Week 14, holy cow. How did we come this far so fast? I remember looking in my curriculum binder on day 4 and looking ahead to days 68 and 72 thinking the agendas looked so intense. Well, I’m there now, and they are. My 15 week program comprised of 72 class days is coming to an end in just one week.
Here’s what happened last week though:
Monday kicked off with out black box exam. It was intense and a bit of an anxiety inducing experience. In advance, we were given some an outline of possible ingredient combinations and technique requirement possibilities we might receive. The idea of a true blackbox though, is when you don’t know what you are receiving at all and then you have to make something out of the ingredients in a specific amount of time. For us, we had 5 hours.
This was my list of required ingredients and techniques I received at 9am:
This is what I presented at 2pm:
Looking back on the experience, I feel that I bit off more than I could chew. I wanted a gluten free dessert, just because, and I wanted to make a frozen dessert sandwhich, and a tuille cookie cup. I have never made a frozen dessert sandwhich before, let alone in less than 5 hours. And when I committed to gluten free I didn’t recall that the tuille recipe had gluten in it, so I had to modify it on the fly and pray it would work. I also wanted to caramelize the almonds, which didn’t caramelize like I had hoped. I didn’t have time to redo them. The sauce for the ginger apple compote, in the tuille cup, initially burned and I had to restart that too. All just because I was trying to multi-task a little too much.
The desert was a gluten free pie dough that I added cardamom too, as my required ingredient, and I made a cream cheese cardamom semifredo filling with candied almonds inside, for crunch. The dough didn’t taste very cardamom like to me because I used previously ground cardamom. So, I thought I would use some fresh ground in the semifredo. The whole thing ended up being a bit strong on the cardamom. The cream cheese semifredo was not overly sweet either, and strong on the cheese (I didn’t modify the original recipe enough). I drizzled creme Anglaise over top, and used a berry coulis to give the plate some colour, and candied some lemon zest.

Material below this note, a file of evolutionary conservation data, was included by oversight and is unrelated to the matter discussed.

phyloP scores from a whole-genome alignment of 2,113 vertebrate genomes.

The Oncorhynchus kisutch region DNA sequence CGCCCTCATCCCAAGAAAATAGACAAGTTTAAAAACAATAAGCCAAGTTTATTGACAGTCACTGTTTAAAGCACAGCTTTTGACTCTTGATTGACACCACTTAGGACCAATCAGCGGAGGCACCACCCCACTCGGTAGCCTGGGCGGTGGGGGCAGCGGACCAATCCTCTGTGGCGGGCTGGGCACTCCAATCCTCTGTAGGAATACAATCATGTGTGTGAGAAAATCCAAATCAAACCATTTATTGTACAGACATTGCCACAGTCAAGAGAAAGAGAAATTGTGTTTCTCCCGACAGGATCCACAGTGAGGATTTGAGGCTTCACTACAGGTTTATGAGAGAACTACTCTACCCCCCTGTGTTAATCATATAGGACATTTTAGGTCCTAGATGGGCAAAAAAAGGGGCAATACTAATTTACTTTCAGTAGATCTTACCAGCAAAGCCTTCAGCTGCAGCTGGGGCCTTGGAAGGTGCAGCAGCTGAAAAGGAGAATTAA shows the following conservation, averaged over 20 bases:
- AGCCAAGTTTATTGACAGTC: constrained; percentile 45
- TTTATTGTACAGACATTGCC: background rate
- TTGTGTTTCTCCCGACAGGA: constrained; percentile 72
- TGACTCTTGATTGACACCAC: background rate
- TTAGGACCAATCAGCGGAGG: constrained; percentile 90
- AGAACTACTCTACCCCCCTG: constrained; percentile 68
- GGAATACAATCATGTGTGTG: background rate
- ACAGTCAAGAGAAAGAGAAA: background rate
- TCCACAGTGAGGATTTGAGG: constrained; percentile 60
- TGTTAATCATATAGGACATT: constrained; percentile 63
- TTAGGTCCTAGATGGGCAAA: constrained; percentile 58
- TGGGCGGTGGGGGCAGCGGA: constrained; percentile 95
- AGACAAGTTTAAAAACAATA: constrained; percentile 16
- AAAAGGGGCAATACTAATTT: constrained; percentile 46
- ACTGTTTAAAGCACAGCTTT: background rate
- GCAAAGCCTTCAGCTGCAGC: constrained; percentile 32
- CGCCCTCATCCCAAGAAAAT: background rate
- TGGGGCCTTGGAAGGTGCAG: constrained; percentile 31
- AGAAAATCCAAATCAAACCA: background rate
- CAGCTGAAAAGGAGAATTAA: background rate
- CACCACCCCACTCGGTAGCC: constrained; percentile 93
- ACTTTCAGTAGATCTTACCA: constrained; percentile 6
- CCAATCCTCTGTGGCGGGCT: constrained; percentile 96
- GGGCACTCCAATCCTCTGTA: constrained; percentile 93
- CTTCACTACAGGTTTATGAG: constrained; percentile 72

Considering what I pulled off and the risks I took, I was happy with my mark but it was sub-par to most of my previous marks and thus I was a little disappointed. I learned a lot from this experience and I recognize that is more important.
I forgot some very simple and obvious things, like taste your food. I was just running a mile-a-minute and didn’t stop to taste some of the components that I should have. Lesson learned.
I also learned, I don’t want to bake on the fly ever again unless I really have to, because I like to be organized and prepared, in advance. Operating under that kind of pressure is not my cup of tea, but I did it.
After it was all over, there wasn’t much time to reflect, because our final practical exam was that Wednesday/Thursday.
I had to remind myself that in prior week prior I did two stages and barely recharged on my one-day weekend. Again, biting off more than I probably should have. But I see this as the time to take advantage of all these experiences. Life balance is still important though.